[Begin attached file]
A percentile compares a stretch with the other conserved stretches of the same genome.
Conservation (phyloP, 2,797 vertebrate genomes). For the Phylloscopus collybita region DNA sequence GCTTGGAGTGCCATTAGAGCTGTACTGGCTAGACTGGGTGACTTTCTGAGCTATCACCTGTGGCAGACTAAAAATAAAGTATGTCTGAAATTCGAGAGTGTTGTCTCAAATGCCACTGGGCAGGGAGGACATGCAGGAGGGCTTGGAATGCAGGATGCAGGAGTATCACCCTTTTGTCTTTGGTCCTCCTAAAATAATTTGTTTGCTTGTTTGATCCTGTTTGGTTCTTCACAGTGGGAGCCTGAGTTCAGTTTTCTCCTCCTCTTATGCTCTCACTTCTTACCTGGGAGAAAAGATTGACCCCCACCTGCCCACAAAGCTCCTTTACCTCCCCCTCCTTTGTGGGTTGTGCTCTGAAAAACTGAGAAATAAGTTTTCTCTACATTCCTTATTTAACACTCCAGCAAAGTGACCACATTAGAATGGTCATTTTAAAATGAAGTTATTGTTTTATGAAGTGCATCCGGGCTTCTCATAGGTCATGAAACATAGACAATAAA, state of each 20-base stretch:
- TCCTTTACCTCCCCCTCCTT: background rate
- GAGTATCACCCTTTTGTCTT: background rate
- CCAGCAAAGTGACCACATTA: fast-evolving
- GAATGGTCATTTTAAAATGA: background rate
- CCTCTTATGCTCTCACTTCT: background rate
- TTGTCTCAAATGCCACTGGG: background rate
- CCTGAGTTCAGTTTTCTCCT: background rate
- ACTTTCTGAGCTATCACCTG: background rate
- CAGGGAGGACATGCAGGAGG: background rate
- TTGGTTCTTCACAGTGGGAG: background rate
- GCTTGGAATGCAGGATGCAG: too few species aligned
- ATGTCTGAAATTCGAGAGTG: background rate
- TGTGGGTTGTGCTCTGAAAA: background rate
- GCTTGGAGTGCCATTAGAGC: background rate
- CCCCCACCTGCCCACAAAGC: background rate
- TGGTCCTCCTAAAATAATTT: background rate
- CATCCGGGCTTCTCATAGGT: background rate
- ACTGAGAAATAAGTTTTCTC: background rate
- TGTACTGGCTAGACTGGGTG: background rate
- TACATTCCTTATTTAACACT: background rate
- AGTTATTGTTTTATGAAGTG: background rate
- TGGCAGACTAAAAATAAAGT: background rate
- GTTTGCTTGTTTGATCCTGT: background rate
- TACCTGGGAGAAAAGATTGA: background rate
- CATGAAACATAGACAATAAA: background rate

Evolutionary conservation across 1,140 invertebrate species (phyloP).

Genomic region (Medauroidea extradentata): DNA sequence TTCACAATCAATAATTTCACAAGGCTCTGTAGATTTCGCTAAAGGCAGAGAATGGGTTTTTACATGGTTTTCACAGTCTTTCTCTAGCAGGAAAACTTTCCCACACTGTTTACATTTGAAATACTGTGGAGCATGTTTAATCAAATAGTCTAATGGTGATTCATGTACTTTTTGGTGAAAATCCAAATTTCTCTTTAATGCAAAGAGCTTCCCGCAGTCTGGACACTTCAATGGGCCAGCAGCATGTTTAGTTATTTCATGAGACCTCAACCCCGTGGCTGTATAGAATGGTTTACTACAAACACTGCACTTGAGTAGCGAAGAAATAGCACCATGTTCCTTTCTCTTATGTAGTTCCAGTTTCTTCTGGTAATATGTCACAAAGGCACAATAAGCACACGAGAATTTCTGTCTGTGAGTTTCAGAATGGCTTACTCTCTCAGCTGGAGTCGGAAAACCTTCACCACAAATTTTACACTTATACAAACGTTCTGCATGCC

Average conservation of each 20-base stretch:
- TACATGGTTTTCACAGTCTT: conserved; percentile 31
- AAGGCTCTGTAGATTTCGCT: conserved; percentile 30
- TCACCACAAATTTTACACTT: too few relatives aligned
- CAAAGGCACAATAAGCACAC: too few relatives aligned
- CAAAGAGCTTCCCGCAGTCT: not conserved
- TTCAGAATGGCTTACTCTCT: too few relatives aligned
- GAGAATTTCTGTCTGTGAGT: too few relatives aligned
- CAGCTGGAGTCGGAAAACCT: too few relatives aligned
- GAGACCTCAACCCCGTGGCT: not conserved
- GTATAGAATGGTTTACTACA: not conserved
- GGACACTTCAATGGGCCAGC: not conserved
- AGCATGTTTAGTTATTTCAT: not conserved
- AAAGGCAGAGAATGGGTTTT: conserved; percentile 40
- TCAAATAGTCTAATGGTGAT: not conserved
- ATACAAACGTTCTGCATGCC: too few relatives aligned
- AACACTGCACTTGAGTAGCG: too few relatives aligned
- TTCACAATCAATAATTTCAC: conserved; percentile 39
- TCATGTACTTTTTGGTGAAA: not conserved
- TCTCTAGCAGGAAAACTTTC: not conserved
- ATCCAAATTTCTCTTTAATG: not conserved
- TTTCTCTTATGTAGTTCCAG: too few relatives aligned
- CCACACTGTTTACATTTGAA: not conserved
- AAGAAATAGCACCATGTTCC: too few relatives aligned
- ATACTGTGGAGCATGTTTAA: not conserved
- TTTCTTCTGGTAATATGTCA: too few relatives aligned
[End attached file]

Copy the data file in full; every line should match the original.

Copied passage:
A percentile compares a stretch with the other conserved stretches of the same genome.
Conservation (phyloP, 2,797 vertebrate genomes). For the Phylloscopus collybita region DNA sequence GCTTGGAGTGCCATTAGAGCTGTACTGGCTAGACTGGGTGACTTTCTGAGCTATCACCTGTGGCAGACTAAAAATAAAGTATGTCTGAAATTCGAGAGTGTTGTCTCAAATGCCACTGGGCAGGGAGGACATGCAGGAGGGCTTGGAATGCAGGATGCAGGAGTATCACCCTTTTGTCTTTGGTCCTCCTAAAATAATTTGTTTGCTTGTTTGATCCTGTTTGGTTCTTCACAGTGGGAGCCTGAGTTCAGTTTTCTCCTCCTCTTATGCTCTCACTTCTTACCTGGGAGAAAAGATTGACCCCCACCTGCCCACAAAGCTCCTTTACCTCCCCCTCCTTTGTGGGTTGTGCTCTGAAAAACTGAGAAATAAGTTTTCTCTACATTCCTTATTTAACACTCCAGCAAAGTGACCACATTAGAATGGTCATTTTAAAATGAAGTTATTGTTTTATGAAGTGCATCCGGGCTTCTCATAGGTCATGAAACATAGACAATAAA, state of each 20-base stretch:
- TCCTTTACCTCCCCCTCCTT: background rate
- GAGTATCACCCTTTTGTCTT: background rate
- CCAGCAAAGTGACCACATTA: fast-evolving
- GAATGGTCATTTTAAAATGA: background rate
- CCTCTTATGCTCTCACTTCT: background rate
- TTGTCTCAAATGCCACTGGG: background rate
- CCTGAGTTCAGTTTTCTCCT: background rate
- ACTTTCTGAGCTATCACCTG: background rate
- CAGGGAGGACATGCAGGAGG: background rate
- TTGGTTCTTCACAGTGGGAG: background rate
- GCTTGGAATGCAGGATGCAG: too few species aligned
- ATGTCTGAAATTCGAGAGTG: background rate
- TGTGGGTTGTGCTCTGAAAA: background rate
- GCTTGGAGTGCCATTAGAGC: background rate
- CCCCCACCTGCCCACAAAGC: background rate
- TGGTCCTCCTAAAATAATTT: background rate
- CATCCGGGCTTCTCATAGGT: background rate
- ACTGAGAAATAAGTTTTCTC: background rate
- TGTACTGGCTAGACTGGGTG: background rate
- TACATTCCTTATTTAACACT: background rate
- AGTTATTGTTTTATGAAGTG: background rate
- TGGCAGACTAAAAATAAAGT: background rate
- GTTTGCTTGTTTGATCCTGT: background rate
- TACCTGGGAGAAAAGATTGA: background rate
- CATGAAACATAGACAATAAA: background rate

Evolutionary conservation across 1,140 invertebrate species (phyloP).

Genomic region (Medauroidea extradentata): DNA sequence TTCACAATCAATAATTTCACAAGGCTCTGTAGATTTCGCTAAAGGCAGAGAATGGGTTTTTACATGGTTTTCACAGTCTTTCTCTAGCAGGAAAACTTTCCCACACTGTTTACATTTGAAATACTGTGGAGCATGTTTAATCAAATAGTCTAATGGTGATTCATGTACTTTTTGGTGAAAATCCAAATTTCTCTTTAATGCAAAGAGCTTCCCGCAGTCTGGACACTTCAATGGGCCAGCAGCATGTTTAGTTATTTCATGAGACCTCAACCCCGTGGCTGTATAGAATGGTTTACTACAAACACTGCACTTGAGTAGCGAAGAAATAGCACCATGTTCCTTTCTCTTATGTAGTTCCAGTTTCTTCTGGTAATATGTCACAAAGGCACAATAAGCACACGAGAATTTCTGTCTGTGAGTTTCAGAATGGCTTACTCTCTCAGCTGGAGTCGGAAAACCTTCACCACAAATTTTACACTTATACAAACGTTCTGCATGCC

Average conservation of each 20-base stretch:
- TACATGGTTTTCACAGTCTT: conserved; percentile 31
- AAGGCTCTGTAGATTTCGCT: conserved; percentile 30
- TCACCACAAATTTTACACTT: too few relatives aligned
- CAAAGGCACAATAAGCACAC: too few relatives aligned
- CAAAGAGCTTCCCGCAGTCT: not conserved
- TTCAGAATGGCTTACTCTCT: too few relatives aligned
- GAGAATTTCTGTCTGTGAGT: too few relatives aligned
- CAGCTGGAGTCGGAAAACCT: too few relatives aligned
- GAGACCTCAACCCCGTGGCT: not conserved
- GTATAGAATGGTTTACTACA: not conserved
- GGACACTTCAATGGGCCAGC: not conserved
- AGCATGTTTAGTTATTTCAT: not conserved
- AAAGGCAGAGAATGGGTTTT: conserved; percentile 40
- TCAAATAGTCTAATGGTGAT: not conserved
- ATACAAACGTTCTGCATGCC: too few relatives aligned
- AACACTGCACTTGAGTAGCG: too few relatives aligned
- TTCACAATCAATAATTTCAC: conserved; percentile 39
- TCATGTACTTTTTGGTGAAA: not conserved
- TCTCTAGCAGGAAAACTTTC: not conserved
- ATCCAAATTTCTCTTTAATG: not conserved
- TTTCTCTTATGTAGTTCCAG: too few relatives aligned
- CCACACTGTTTACATTTGAA: not conserved
- AAGAAATAGCACCATGTTCC: too few relatives aligned
- ATACTGTGGAGCATGTTTAA: not conserved
- TTTCTTCTGGTAATATGTCA: too few relatives aligned